Ceiba aesculifolia (Kunth) Britten & Baker f. is a native tree from the Mexican TDF and shows great variation in size and shape of its fruits and seeds (Niembro et al. 2010). These characteristics make it an ideal candidate for studying the effects of morphological variation in fruits and seeds, seedling performance, and their possible use in restoration programs. In this study we analyzed morphological variation of fruits and seeds of this species to answer the following questions: Do size and fruit shape influence the number and size of seeds? Is there a positive relationship between seed size, germination and seedling growth? This study also discusses the usefulness of these data for the implementation of management and reproduction programs for this species in ecological restoration in the TDF of Mexico.

Materials and methods

Study species. Ceiba aesculifolia (Malvaceae) is a tree 15 to 20 m tall with a diameter at breast height of up to 60 cm. It is a monopodial tree; its trunk is covered with conical thorns, and its canopy is rounded and dense. The flowers are actinomorphic with funnel-shaped calyx and 5 brown petals up to 14 cm long. Its fruit is a dehiscent capsule with a woody pericarp, purple to bright red or reddish brown. The seeds are ovoid-globose 8 to 10 mm in diameter. Each seed has a tiny embryo with folded foliar cotyledons and a fleshy endosperm wrapping around the embryo and the cotyledons. The seeds are orthodox and can be stored at -20 °C with 15 % relative humidity (Avedaño 1998, Niembro et al. 2010). This tree species grows in preserved and secondary TDF in Mexico; therefore, it has been considered an important species for the restoration of these ecosystems (Valle-Díaz et al. 2009, Niembro et al. 2010).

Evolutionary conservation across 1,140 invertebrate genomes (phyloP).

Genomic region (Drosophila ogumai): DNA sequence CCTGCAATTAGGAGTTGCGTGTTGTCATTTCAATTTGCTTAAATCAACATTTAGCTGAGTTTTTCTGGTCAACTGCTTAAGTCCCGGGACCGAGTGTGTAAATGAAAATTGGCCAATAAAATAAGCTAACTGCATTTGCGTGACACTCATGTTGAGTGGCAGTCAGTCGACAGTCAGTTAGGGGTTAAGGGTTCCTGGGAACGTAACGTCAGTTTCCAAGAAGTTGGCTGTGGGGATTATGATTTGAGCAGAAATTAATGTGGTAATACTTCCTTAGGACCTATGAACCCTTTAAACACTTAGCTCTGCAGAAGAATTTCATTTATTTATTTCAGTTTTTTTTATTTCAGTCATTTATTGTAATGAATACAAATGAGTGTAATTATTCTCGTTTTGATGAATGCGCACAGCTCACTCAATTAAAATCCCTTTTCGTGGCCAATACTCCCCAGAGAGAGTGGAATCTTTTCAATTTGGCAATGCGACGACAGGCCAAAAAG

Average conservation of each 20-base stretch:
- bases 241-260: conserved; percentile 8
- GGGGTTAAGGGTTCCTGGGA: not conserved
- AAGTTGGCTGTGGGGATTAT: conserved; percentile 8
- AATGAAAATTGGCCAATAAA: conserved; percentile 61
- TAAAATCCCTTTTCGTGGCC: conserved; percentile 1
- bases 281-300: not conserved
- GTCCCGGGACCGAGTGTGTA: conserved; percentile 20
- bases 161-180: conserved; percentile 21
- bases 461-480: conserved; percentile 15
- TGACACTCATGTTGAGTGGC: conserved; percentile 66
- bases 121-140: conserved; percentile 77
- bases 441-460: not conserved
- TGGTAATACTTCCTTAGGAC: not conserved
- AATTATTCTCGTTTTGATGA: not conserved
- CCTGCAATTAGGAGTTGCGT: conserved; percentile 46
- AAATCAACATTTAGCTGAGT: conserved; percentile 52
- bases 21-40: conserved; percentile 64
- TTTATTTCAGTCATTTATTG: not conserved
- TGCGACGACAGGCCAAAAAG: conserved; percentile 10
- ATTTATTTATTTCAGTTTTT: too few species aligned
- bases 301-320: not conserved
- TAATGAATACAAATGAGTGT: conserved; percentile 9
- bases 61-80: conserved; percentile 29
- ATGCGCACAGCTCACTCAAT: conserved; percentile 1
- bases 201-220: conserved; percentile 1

Study area. This study was conducted in a lava field in the locations of “Trapiche del Rosario and Chicuasen”, in Actopan, Veracruz. In these locations, TDF fragments, secondary vegetation, riparian vegetation and agricultural lands integrate the landscape in the high river basin of the Actopan River (Castillo-Campos et al. 2007). These ecosystems develop on a lava field with upwelling rocks. The soil is heterogeneous in depth, but is mainly shallow. The TDF of this region has a very rich flora in which over 660 species of vascular plants have been recorded. The most common tree species are: Bursera cinerea, Cephalocereus palmeri var. sartorianus, Lysiloma microphylla, L. acapulcense and Pseudobombax ellipticum var. tenuiflorum (Castillo-Campos et al. 2007).